“They feel too small!” exclaimed my 8 year old, complaining over the gym shoes that were actually a size too large. “Give me back my sandals. It’s only the first day of school, nobody will care.”
Growing up, back to school shoe shopping was a rare treat. The Bier kids were allotted two pairs of shoes each: a pair of athletic shoes and a pair of “nicer” shoes. Additional, activity- related shoes were acquired second hand. Some classmates might see an additional pair of shoes or two throughout the year depending on sales and whims. I, however, knew that those two September pairs were it, so they better be good.
As much as I loved those back-to-school shoes, putting them on was a mournful rite. We spent summers largely barefoot, a pair of flip flops tossed in the heap by the back door. These were reserved for those occasions when actual footwear was required: church, the once-per-week trip into town to the library, or a visit into the barn. Otherwise we marauded the yard in barefooted glee. Our feet were uniformly black by the end of those summer days. Mom may not have always had the energy to force full baths on all of us kids, but every summer night concluded with us perched on the side of the bathtub for a footbath, transferring our grime to the black bathwater. My soles grew tough, and by the end of the summer I was able to run across the gravel driveway without missing a beat. Those free summer feet rebelled against the new, stiff, back-to-school shoes. They were smothering, way too tight. Rest assured there’s no way they were ACTUALLY too tight. Mom made sure we all had a full thumb’s width of space at the toe, all the better to guarantee a full season’s usage on the rapidly growing Bier brood.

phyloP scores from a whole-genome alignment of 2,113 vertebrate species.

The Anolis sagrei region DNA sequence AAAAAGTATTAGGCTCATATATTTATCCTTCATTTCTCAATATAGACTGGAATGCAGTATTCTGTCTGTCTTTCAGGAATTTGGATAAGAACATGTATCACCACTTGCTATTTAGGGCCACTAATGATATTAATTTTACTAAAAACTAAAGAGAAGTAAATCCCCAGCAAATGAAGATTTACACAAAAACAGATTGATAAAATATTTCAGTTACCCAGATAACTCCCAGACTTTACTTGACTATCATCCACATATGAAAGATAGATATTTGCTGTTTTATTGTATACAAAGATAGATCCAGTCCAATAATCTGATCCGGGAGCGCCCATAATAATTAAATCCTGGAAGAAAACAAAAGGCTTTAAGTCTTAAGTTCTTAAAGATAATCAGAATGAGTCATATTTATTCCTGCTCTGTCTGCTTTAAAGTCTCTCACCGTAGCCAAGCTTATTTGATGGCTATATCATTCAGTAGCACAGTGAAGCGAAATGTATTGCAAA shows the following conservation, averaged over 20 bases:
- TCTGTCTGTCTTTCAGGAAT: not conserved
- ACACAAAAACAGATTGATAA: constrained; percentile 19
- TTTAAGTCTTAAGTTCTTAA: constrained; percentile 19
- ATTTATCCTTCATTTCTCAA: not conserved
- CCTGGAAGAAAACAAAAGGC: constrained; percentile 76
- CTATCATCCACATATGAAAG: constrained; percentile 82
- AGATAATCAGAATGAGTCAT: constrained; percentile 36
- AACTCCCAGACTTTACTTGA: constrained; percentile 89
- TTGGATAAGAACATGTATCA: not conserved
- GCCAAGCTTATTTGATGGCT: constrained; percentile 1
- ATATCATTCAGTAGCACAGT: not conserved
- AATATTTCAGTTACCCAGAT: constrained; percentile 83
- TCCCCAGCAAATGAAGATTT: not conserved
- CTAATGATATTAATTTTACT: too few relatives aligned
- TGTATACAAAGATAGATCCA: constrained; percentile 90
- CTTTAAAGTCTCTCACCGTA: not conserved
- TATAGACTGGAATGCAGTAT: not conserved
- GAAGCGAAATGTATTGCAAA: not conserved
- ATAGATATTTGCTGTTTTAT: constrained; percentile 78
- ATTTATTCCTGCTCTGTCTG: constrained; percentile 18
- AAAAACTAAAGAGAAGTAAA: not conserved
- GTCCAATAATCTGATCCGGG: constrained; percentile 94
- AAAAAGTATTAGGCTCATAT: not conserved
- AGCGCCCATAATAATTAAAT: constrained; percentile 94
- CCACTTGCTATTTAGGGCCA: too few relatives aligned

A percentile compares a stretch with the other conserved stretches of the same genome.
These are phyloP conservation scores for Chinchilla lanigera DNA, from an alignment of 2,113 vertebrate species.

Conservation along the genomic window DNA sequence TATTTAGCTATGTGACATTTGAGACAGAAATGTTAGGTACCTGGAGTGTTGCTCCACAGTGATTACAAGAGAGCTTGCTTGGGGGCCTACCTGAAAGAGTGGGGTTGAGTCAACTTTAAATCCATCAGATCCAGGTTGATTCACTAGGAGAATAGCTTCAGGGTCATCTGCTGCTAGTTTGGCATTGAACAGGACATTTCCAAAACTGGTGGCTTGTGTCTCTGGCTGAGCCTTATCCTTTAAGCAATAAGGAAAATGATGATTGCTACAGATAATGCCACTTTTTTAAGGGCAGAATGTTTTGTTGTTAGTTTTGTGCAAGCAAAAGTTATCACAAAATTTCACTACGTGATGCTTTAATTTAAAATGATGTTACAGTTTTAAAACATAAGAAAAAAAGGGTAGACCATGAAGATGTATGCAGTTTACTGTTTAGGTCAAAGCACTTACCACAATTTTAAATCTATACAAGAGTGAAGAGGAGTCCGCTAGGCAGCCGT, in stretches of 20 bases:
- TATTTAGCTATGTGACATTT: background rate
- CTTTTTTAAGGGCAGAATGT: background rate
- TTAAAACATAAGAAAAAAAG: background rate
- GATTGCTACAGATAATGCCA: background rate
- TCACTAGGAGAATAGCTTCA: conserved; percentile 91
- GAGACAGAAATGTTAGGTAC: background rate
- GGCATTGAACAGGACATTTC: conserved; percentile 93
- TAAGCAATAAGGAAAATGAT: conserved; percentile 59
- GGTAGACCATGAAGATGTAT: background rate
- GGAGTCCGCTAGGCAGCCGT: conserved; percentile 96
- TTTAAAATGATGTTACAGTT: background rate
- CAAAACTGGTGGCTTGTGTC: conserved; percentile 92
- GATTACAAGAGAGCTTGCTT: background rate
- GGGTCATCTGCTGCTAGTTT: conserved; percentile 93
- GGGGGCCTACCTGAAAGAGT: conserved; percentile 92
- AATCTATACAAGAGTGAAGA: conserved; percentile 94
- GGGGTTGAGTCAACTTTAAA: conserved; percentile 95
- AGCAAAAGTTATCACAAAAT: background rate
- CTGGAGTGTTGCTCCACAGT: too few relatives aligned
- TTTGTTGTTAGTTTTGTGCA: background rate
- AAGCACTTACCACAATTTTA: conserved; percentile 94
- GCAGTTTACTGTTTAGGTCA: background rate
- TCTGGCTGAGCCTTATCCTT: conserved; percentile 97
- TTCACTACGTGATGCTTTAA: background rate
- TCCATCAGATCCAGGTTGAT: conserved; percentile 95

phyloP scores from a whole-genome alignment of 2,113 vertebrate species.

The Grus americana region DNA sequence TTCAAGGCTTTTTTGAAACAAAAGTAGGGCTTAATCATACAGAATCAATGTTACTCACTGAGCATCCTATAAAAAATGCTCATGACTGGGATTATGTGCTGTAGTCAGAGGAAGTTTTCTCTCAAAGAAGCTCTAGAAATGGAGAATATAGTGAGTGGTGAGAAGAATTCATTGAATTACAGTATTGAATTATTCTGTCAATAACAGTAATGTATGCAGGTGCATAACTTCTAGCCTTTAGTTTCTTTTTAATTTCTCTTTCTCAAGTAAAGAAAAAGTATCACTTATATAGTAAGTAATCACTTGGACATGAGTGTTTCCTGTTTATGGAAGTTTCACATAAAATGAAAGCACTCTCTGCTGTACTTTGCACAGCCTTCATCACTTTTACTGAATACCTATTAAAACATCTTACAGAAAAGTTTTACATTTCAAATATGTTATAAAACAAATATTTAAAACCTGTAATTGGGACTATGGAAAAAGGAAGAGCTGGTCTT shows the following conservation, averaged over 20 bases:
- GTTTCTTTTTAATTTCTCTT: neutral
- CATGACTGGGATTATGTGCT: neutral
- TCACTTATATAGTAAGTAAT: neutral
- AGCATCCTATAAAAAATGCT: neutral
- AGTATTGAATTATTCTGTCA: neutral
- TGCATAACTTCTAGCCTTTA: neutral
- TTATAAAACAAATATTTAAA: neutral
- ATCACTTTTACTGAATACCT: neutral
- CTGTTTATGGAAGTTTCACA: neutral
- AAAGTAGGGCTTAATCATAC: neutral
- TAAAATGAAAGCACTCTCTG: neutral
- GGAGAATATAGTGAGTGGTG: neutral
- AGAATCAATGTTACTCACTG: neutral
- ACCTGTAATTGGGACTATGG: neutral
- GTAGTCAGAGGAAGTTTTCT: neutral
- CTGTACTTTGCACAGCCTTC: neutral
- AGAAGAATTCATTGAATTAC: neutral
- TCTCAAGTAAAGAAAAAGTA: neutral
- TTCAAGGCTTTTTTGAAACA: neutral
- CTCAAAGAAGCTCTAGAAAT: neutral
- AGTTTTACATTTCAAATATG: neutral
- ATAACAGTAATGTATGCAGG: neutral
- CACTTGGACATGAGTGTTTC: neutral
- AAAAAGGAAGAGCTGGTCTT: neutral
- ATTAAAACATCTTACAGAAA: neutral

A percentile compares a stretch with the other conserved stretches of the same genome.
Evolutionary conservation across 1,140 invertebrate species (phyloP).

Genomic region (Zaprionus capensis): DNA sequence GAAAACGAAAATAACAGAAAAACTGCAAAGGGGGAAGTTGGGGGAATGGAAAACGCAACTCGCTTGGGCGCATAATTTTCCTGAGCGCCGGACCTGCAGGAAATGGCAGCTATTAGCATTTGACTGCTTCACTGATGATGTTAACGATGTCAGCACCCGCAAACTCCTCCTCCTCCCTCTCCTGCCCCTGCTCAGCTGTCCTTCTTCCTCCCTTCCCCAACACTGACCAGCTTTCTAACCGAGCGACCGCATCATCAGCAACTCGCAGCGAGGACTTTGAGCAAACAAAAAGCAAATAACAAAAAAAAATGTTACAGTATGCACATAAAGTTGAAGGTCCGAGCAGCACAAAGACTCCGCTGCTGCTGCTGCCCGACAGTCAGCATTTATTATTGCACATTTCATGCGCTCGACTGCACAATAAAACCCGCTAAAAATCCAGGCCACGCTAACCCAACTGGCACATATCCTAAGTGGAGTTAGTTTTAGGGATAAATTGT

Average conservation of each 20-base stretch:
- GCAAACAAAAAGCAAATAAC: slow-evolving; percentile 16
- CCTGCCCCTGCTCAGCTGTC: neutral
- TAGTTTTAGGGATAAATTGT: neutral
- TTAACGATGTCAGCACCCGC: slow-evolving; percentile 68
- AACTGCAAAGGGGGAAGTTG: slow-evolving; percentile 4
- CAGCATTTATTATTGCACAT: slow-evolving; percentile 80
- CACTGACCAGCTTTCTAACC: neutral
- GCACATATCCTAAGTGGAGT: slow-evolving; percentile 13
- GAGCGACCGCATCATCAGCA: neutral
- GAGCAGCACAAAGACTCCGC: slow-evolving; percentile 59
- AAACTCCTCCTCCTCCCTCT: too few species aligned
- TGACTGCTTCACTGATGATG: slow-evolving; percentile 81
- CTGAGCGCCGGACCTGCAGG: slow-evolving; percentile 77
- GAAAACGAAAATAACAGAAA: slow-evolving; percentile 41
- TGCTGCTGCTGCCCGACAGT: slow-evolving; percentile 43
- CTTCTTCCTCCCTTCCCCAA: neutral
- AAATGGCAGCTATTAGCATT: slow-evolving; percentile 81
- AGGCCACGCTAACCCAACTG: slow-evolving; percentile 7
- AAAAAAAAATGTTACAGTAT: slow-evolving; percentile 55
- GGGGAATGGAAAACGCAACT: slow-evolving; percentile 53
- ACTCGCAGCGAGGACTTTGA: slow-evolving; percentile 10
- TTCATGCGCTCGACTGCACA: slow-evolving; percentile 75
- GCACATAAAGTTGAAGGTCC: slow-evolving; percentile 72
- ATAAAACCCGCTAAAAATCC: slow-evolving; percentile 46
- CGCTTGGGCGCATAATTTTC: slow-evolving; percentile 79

Hiding away those summer toes might as well have occurred alongside corset application. My feet felt stiff and choked. After a few days, the feeling of the ground faded away, dampened by thick soles. My toes got used to their sardine-can existence and stopped straining to stretch. My summer tanned feet began their inexorable slide into the soft, pinkish pallor of February.